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Dynamic Panel Data Models Featuring Endogenous Interaction and Spatially Correlated Errors

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We extend the three-step generalized methods of moments (GMM) approach of Kapoor, Kelejian, and Prucha (2007), which corrects for spatially correlated errors in static panel data models, by introducing a spatial lag and a one-period lag of the dependent variable as additional explanatory variables. Combining the extended Kapoor, Kelejian, and Prucha (2007) approach with the dynamic panel data model GMM estimators of Arellano and Bond (1991) and Blundell and Bond (1998) and supplementing the dynamic instruments by lagged and weighted exogenous variables as suggested by Kelejian and Robinson (1993) yields new spatial dynamic panel data estimators. The performance of these spatial dynamic panel data estimators is in- vestigated by means of Monte Carlo simulations. We show that di erences in bias as well as root mean squared error between spatial GMM estimates and corresponding GMM estimates in which spatial error correlation is ignored are small.

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File URL: http://icepp.gsu.edu/files/2015/03/ispwp0915.pdf
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Paper provided by International Center for Public Policy, Andrew Young School of Policy Studies, Georgia State University in its series International Center for Public Policy Working Paper Series, at AYSPS, GSU with number paper0915.

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Length: 40 pages
Date of creation: 01 Dec 2009
Handle: RePEc:ays:ispwps:paper0915
Contact details of provider: Phone: 404-413-0235
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Web page: http://aysps.gsu.edu/isp/index.html

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  1. Kukenova, Madina & Monteiro, Jose-Antonio, 2008. "Spatial Dynamic Panel Model and System GMM: A Monte Carlo Investigation," MPRA Paper 11569, University Library of Munich, Germany, revised Nov 2008.
  2. Harald Badinger & Werner Muller & Gabriele Tondl, 2004. "Regional Convergence in the European Union, 1985- 1999: A Spatial Dynamic Panel Analysis," Regional Studies, Taylor & Francis Journals, vol. 38(3), pages 241-253.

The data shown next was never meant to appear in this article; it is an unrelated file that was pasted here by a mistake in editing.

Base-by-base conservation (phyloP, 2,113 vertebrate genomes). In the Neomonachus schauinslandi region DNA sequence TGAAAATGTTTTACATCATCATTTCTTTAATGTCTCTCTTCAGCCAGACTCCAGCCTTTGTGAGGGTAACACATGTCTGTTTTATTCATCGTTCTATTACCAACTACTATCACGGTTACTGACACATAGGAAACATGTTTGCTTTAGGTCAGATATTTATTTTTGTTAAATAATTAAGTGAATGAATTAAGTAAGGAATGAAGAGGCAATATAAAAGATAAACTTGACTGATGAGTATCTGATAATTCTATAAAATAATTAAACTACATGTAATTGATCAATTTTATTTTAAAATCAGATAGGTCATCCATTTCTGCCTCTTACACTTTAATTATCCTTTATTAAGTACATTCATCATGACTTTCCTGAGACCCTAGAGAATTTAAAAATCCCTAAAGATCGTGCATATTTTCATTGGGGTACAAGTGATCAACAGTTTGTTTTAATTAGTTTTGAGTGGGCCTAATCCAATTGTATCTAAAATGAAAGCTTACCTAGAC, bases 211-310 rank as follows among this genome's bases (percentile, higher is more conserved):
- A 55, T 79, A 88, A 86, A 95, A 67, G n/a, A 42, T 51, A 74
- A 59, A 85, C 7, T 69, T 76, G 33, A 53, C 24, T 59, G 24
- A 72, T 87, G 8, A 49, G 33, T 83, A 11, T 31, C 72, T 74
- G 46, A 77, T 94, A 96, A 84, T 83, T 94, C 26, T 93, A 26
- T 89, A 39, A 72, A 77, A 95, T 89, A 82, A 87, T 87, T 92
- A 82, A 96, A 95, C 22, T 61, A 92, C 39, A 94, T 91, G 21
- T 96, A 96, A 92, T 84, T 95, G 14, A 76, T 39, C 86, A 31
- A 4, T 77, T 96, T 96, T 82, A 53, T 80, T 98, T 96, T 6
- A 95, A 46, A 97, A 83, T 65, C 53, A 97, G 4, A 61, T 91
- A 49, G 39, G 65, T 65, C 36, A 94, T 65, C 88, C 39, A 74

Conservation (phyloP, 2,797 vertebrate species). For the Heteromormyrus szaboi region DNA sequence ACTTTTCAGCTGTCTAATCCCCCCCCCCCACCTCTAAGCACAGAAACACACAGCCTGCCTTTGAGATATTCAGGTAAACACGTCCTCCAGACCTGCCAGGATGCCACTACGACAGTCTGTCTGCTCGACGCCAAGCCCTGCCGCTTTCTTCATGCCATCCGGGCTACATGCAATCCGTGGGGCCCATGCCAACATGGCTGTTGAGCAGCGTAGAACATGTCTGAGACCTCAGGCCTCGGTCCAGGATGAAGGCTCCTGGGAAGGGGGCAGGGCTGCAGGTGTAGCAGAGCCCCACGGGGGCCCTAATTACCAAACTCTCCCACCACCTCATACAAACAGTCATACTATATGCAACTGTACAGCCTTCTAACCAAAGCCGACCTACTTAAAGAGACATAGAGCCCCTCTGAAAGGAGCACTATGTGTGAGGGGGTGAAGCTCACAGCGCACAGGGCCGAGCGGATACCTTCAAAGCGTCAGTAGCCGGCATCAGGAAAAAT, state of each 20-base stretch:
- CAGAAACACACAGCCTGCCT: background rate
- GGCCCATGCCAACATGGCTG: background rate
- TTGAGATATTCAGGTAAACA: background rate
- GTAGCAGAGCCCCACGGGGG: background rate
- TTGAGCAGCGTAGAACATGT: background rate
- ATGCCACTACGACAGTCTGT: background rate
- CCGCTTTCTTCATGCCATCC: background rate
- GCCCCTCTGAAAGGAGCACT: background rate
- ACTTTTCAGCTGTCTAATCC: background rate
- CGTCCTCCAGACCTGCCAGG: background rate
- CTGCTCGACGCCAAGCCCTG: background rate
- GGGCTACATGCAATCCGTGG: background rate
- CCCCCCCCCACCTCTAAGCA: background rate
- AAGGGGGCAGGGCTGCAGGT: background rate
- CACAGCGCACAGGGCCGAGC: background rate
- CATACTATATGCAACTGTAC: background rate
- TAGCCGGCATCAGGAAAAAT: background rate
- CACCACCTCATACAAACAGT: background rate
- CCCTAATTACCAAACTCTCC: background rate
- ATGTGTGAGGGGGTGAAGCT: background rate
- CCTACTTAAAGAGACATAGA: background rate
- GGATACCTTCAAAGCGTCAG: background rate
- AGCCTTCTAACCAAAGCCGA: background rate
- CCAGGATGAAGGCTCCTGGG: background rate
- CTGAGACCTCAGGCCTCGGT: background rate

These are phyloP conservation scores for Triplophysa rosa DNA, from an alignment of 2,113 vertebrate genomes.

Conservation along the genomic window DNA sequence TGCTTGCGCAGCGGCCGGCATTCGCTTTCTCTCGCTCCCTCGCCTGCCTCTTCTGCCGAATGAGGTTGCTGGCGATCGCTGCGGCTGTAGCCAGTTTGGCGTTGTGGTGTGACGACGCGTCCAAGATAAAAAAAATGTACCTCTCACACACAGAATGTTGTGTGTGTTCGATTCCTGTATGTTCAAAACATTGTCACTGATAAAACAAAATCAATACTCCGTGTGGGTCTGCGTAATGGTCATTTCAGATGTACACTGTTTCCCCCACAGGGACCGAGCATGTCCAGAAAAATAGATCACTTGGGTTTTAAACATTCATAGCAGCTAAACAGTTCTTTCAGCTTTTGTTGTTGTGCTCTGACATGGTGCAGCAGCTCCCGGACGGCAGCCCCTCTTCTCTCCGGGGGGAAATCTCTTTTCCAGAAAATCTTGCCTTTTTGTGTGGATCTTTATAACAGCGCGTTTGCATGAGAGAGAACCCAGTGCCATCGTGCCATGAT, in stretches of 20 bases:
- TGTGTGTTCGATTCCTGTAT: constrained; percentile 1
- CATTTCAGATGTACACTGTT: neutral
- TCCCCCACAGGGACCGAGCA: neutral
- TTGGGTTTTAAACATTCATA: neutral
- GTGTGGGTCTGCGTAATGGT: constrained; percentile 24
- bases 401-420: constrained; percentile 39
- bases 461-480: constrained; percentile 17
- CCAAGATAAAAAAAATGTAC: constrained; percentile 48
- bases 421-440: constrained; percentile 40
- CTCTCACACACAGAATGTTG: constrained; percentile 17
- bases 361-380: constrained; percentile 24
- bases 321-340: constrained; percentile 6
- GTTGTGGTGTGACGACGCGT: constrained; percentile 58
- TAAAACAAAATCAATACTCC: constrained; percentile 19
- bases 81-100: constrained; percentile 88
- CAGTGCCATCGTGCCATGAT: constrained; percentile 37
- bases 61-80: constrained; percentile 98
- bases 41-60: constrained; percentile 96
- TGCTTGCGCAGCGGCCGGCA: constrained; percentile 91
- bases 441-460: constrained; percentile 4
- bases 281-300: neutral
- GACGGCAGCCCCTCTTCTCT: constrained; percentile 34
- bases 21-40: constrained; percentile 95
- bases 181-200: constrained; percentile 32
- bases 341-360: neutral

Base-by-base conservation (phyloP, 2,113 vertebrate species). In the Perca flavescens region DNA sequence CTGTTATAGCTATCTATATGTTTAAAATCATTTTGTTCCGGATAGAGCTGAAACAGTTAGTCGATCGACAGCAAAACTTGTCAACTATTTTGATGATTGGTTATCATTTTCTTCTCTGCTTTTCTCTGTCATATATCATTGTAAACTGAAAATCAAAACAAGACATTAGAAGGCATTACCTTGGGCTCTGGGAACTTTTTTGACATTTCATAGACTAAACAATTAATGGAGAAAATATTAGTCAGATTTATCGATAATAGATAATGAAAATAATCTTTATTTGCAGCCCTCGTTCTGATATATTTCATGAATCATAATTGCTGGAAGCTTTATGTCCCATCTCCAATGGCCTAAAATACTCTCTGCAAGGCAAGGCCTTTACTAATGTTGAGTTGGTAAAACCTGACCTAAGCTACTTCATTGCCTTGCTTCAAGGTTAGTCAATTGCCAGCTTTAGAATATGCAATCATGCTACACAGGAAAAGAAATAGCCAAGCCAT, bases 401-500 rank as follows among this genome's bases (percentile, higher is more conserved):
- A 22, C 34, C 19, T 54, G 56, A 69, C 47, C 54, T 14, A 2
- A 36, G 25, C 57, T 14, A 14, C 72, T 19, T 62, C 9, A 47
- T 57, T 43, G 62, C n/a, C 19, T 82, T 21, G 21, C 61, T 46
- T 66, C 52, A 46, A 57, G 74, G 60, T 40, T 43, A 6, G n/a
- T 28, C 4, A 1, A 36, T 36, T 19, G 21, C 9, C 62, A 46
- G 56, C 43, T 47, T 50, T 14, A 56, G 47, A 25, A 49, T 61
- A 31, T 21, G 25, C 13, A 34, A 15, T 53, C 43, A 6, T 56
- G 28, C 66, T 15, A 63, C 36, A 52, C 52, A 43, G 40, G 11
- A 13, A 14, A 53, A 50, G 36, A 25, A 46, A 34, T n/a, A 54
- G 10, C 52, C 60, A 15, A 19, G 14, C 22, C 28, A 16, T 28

3. repec:dgr:rugsom:03c27 is not listed on IDEAS
  4. Elhorst, J. Paul, 2003. "Unconditional maximum likelihood estimation of dynamic models for spatial panels," Research Report 03C27, University of Groningen, Research Institute SOM (Systems, Organisations and Management).
  5. Jan Jacobs & Jenny Ligthart & Hendrik Vrijburg, 2010. "Consumption tax competition among governments: Evidence from the United States," International Tax and Public Finance, Springer;International Institute of Public Finance, vol. 17(3), pages 271-294, June.
  6. Won Kim, Chong & Phipps, Tim T. & Anselin, Luc, 2003. "Measuring the benefits of air quality improvement: a spatial hedonic approach," Journal of Environmental Economics and Management, Elsevier, vol. 45(1), pages 24-39, January.
  7. Case, Anne C. & Rosen, Harvey S. & Hines, James Jr., 1993. "Budget spillovers and fiscal policy interdependence : Evidence from the states," Journal of Public Economics, Elsevier, vol. 52(3), pages 285-307, October.
  8. David Roodman, 2009. "A Note on the Theme of Too Many Instruments," Oxford Bulletin of Economics and Statistics, Department of Economics, University of Oxford, vol. 71(1), pages 135-158, 02.
  9. Elhorst, J. Paul, 2008. "Serial and spatial error correlation," Economics Letters, Elsevier, vol. 100(3), pages 422-424, September.
  10. J. Barkley Rosser, 2009. "Introduction," Chapters,in: Handbook of Research on Complexity, chapter 1 Edward Elgar Publishing.
  11. Egger, Peter & Pfaffermayr, Michael & Winner, Hannes, 2005. "An unbalanced spatial panel data approach to US state tax competition," Economics Letters, Elsevier, vol. 88(3), pages 329-335, September.
  12. Arellano, Manuel, 2003. "Panel Data Econometrics," OUP Catalogue, Oxford University Press, number 9780199245291.
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